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Kuwait Marks 32nd Anniversary of Iraqi Invasion

Kuwait Marks 32nd Anniversary of Iraqi Invasion

Tuesday, 2 August, 2022 - 07:45
The late Sheikh Jaber Al-Ahmad Al-Sabah, Emir of Kuwait, upon his return to his country after its liberation in 1991. (KUNA)

Kuwait marks on Tuesday the 32nd anniversary of its invasion by neighboring Iraq in 1990. Since its independence in 1962, Kuwait has been rocked by local and regional political tensions that underscore the danger looming over the geographic location enjoyed by the wealthy Gulf state.

In the Gulf’s far north, Kuwait is situated in the crosshairs of regional security and political hurricanes.

On August 2, 1990, Kuwait woke up to the impact of a surprise and lightening attack by Iraqi tanks that took over the country in two days.

Soon after, Iraq forcibly annexed Kuwait, renaming the Gulf state as the 19th Iraqi governorate and erasing its political and diplomatic representation worldwide.

Moreover, invading forces carried out a brutal subjugation campaign aimed at breaking the will of Kuwaitis. The population experienced the worst forms of bloody repression and enforced disappearance.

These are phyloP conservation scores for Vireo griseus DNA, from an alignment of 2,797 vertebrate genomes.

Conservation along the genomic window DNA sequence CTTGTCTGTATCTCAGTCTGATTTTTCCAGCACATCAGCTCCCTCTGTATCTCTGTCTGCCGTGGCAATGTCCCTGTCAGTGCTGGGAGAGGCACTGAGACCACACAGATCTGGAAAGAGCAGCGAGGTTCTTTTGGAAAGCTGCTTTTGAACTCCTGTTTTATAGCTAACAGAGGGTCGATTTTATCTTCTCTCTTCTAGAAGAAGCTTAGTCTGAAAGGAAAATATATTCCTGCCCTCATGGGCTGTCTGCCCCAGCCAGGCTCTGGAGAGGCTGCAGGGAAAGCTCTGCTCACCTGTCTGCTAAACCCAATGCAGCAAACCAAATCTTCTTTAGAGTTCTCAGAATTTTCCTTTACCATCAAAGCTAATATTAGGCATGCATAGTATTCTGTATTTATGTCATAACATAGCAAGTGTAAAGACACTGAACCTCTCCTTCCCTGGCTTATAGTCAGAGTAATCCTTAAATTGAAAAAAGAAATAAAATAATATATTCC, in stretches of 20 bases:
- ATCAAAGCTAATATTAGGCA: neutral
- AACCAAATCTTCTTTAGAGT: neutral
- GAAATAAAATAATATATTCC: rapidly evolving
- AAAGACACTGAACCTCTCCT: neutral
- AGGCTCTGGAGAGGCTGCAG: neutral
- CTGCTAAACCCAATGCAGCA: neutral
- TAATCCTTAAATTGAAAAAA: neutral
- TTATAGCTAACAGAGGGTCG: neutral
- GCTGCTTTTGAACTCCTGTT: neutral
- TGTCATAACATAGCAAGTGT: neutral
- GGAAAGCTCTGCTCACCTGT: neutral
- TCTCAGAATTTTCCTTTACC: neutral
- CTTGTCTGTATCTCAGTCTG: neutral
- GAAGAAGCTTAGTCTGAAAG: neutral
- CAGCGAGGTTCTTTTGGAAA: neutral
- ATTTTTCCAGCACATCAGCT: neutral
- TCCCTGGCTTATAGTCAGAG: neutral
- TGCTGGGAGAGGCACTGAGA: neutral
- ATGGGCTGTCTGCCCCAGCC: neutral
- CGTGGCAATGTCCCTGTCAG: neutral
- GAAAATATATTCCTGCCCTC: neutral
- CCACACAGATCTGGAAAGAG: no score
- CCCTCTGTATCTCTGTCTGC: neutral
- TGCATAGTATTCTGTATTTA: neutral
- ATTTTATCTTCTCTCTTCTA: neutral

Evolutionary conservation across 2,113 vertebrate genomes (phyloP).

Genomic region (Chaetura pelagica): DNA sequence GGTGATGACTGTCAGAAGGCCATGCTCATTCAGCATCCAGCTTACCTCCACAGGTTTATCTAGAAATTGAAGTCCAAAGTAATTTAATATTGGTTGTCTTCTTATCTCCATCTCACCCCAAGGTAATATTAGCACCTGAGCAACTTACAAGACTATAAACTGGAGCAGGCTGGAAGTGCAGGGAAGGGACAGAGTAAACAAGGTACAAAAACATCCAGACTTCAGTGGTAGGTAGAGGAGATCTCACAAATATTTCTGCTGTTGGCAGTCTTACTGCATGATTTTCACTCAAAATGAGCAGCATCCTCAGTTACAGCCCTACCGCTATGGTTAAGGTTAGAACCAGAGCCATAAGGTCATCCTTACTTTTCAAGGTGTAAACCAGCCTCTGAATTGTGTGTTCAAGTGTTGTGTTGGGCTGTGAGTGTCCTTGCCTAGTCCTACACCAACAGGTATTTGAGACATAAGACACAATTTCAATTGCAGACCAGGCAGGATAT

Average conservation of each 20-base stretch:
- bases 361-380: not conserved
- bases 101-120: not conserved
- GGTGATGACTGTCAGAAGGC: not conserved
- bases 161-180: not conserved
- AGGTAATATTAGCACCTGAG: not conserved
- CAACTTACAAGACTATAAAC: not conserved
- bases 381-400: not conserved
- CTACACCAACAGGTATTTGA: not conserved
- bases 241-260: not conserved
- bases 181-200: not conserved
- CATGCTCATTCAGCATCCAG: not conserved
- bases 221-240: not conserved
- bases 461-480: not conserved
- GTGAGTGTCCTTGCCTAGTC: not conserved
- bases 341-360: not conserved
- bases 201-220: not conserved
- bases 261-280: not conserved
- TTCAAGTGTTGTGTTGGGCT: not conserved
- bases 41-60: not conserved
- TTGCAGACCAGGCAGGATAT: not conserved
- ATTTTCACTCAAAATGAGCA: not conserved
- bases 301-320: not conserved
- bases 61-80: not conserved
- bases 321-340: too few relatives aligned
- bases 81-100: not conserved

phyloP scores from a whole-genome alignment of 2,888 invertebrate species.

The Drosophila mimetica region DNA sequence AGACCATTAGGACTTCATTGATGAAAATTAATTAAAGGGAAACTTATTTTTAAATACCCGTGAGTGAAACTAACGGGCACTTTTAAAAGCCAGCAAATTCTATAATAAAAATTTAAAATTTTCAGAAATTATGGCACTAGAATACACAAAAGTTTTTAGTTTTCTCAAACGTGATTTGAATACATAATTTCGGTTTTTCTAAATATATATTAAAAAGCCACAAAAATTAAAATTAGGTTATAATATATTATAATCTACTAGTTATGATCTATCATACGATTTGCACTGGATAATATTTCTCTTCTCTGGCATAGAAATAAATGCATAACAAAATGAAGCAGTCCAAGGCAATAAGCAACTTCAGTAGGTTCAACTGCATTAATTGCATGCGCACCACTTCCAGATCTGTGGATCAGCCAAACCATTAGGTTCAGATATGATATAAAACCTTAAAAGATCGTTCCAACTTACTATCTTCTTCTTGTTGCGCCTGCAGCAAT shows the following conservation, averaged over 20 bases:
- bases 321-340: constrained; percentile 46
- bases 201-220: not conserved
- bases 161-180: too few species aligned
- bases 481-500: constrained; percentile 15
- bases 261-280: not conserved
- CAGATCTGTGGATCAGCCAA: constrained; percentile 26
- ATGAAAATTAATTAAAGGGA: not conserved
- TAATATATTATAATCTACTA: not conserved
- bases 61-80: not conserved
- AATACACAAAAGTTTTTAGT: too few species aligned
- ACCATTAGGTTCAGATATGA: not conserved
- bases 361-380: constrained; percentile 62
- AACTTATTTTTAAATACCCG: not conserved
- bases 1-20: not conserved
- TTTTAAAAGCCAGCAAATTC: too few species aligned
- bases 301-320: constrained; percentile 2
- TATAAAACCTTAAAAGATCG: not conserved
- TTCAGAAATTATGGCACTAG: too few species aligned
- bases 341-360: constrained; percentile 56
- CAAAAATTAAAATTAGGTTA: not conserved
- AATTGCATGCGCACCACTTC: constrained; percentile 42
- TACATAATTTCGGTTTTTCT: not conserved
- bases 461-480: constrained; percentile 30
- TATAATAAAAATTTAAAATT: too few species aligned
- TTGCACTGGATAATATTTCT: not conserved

To date, the effects of the Iraqi invasion still linger in the memory of Kuwaitis as they search for their children in mass graves.

On November 29, 1990, the UN Security Council passed Resolution 678 that gave Iraq until January 15, 1991, to withdraw from Kuwait, and empowered states to use “all necessary means” to force it out after the deadline.

At the dawn of January 17, 1991, international coalition forces launched a major attack on Iraqi military and strategic sites in Kuwait and Iraq in preparation for the liberation of Kuwait.

The campaign saw aerial bombardment of Iraqi military installations and bases, command and control centers, public facilities, bridges, water and electricity stations, as well as 60 military bases.

This was followed by a ground assault by the coalition into Kuwait on February 24. The offensive was a decisive victory for coalition forces, which included 30 states, who liberated Kuwait and promptly began to advance past the border into Iraqi territory.

By February 26, Kuwaitis had regained hold of their country after around 210 days of occupation.

Regarding its politics, Kuwait today pursues a policy based on quiet diplomacy to cross to the shore of salvation, amidst an inflamed ocean of regional tensions.

Kuwaiti diplomacy is often active in extending a protective umbrella to ease regional tensions as the Gulf nation enjoys distinguished relations with most countries.

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